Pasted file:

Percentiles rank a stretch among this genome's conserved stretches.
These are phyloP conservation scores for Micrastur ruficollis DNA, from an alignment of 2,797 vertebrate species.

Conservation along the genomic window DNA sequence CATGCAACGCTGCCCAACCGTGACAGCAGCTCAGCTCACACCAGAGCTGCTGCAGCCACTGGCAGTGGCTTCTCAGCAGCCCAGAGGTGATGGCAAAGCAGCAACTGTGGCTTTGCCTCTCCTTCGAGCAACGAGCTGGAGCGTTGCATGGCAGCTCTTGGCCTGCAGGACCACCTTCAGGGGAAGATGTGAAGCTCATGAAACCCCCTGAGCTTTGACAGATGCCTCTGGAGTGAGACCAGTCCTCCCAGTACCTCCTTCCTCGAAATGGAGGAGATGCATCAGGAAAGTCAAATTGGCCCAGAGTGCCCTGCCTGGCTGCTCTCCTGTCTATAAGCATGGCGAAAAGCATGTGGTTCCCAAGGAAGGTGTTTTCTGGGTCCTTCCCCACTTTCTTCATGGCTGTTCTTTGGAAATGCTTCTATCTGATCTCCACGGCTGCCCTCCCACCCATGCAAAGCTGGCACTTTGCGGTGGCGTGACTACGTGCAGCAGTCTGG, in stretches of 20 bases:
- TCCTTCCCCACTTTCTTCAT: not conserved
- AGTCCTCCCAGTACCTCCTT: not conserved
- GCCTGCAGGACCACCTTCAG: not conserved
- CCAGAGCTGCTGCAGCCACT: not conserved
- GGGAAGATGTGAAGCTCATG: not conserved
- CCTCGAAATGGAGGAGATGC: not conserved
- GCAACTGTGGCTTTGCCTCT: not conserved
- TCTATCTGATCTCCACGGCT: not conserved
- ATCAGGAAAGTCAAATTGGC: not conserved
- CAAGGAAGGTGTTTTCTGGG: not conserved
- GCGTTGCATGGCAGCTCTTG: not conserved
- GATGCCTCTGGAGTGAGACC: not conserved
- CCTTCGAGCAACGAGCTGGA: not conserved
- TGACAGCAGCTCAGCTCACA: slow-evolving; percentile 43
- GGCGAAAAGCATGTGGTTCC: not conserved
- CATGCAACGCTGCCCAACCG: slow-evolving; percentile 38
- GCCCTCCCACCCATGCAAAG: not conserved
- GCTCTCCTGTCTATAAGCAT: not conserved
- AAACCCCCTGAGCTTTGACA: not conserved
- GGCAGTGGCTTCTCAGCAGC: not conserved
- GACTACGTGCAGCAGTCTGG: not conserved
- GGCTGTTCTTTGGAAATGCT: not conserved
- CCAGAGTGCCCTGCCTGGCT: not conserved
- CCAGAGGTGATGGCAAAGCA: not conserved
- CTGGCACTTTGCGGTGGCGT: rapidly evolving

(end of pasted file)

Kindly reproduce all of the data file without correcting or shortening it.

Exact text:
Percentiles rank a stretch among this genome's conserved stretches.
These are phyloP conservation scores for Micrastur ruficollis DNA, from an alignment of 2,797 vertebrate species.

Conservation along the genomic window DNA sequence CATGCAACGCTGCCCAACCGTGACAGCAGCTCAGCTCACACCAGAGCTGCTGCAGCCACTGGCAGTGGCTTCTCAGCAGCCCAGAGGTGATGGCAAAGCAGCAACTGTGGCTTTGCCTCTCCTTCGAGCAACGAGCTGGAGCGTTGCATGGCAGCTCTTGGCCTGCAGGACCACCTTCAGGGGAAGATGTGAAGCTCATGAAACCCCCTGAGCTTTGACAGATGCCTCTGGAGTGAGACCAGTCCTCCCAGTACCTCCTTCCTCGAAATGGAGGAGATGCATCAGGAAAGTCAAATTGGCCCAGAGTGCCCTGCCTGGCTGCTCTCCTGTCTATAAGCATGGCGAAAAGCATGTGGTTCCCAAGGAAGGTGTTTTCTGGGTCCTTCCCCACTTTCTTCATGGCTGTTCTTTGGAAATGCTTCTATCTGATCTCCACGGCTGCCCTCCCACCCATGCAAAGCTGGCACTTTGCGGTGGCGTGACTACGTGCAGCAGTCTGG, in stretches of 20 bases:
- TCCTTCCCCACTTTCTTCAT: not conserved
- AGTCCTCCCAGTACCTCCTT: not conserved
- GCCTGCAGGACCACCTTCAG: not conserved
- CCAGAGCTGCTGCAGCCACT: not conserved
- GGGAAGATGTGAAGCTCATG: not conserved
- CCTCGAAATGGAGGAGATGC: not conserved
- GCAACTGTGGCTTTGCCTCT: not conserved
- TCTATCTGATCTCCACGGCT: not conserved
- ATCAGGAAAGTCAAATTGGC: not conserved
- CAAGGAAGGTGTTTTCTGGG: not conserved
- GCGTTGCATGGCAGCTCTTG: not conserved
- GATGCCTCTGGAGTGAGACC: not conserved
- CCTTCGAGCAACGAGCTGGA: not conserved
- TGACAGCAGCTCAGCTCACA: slow-evolving; percentile 43
- GGCGAAAAGCATGTGGTTCC: not conserved
- CATGCAACGCTGCCCAACCG: slow-evolving; percentile 38
- GCCCTCCCACCCATGCAAAG: not conserved
- GCTCTCCTGTCTATAAGCAT: not conserved
- AAACCCCCTGAGCTTTGACA: not conserved
- GGCAGTGGCTTCTCAGCAGC: not conserved
- GACTACGTGCAGCAGTCTGG: not conserved
- GGCTGTTCTTTGGAAATGCT: not conserved
- CCAGAGTGCCCTGCCTGGCT: not conserved
- CCAGAGGTGATGGCAAAGCA: not conserved
- CTGGCACTTTGCGGTGGCGT: rapidly evolving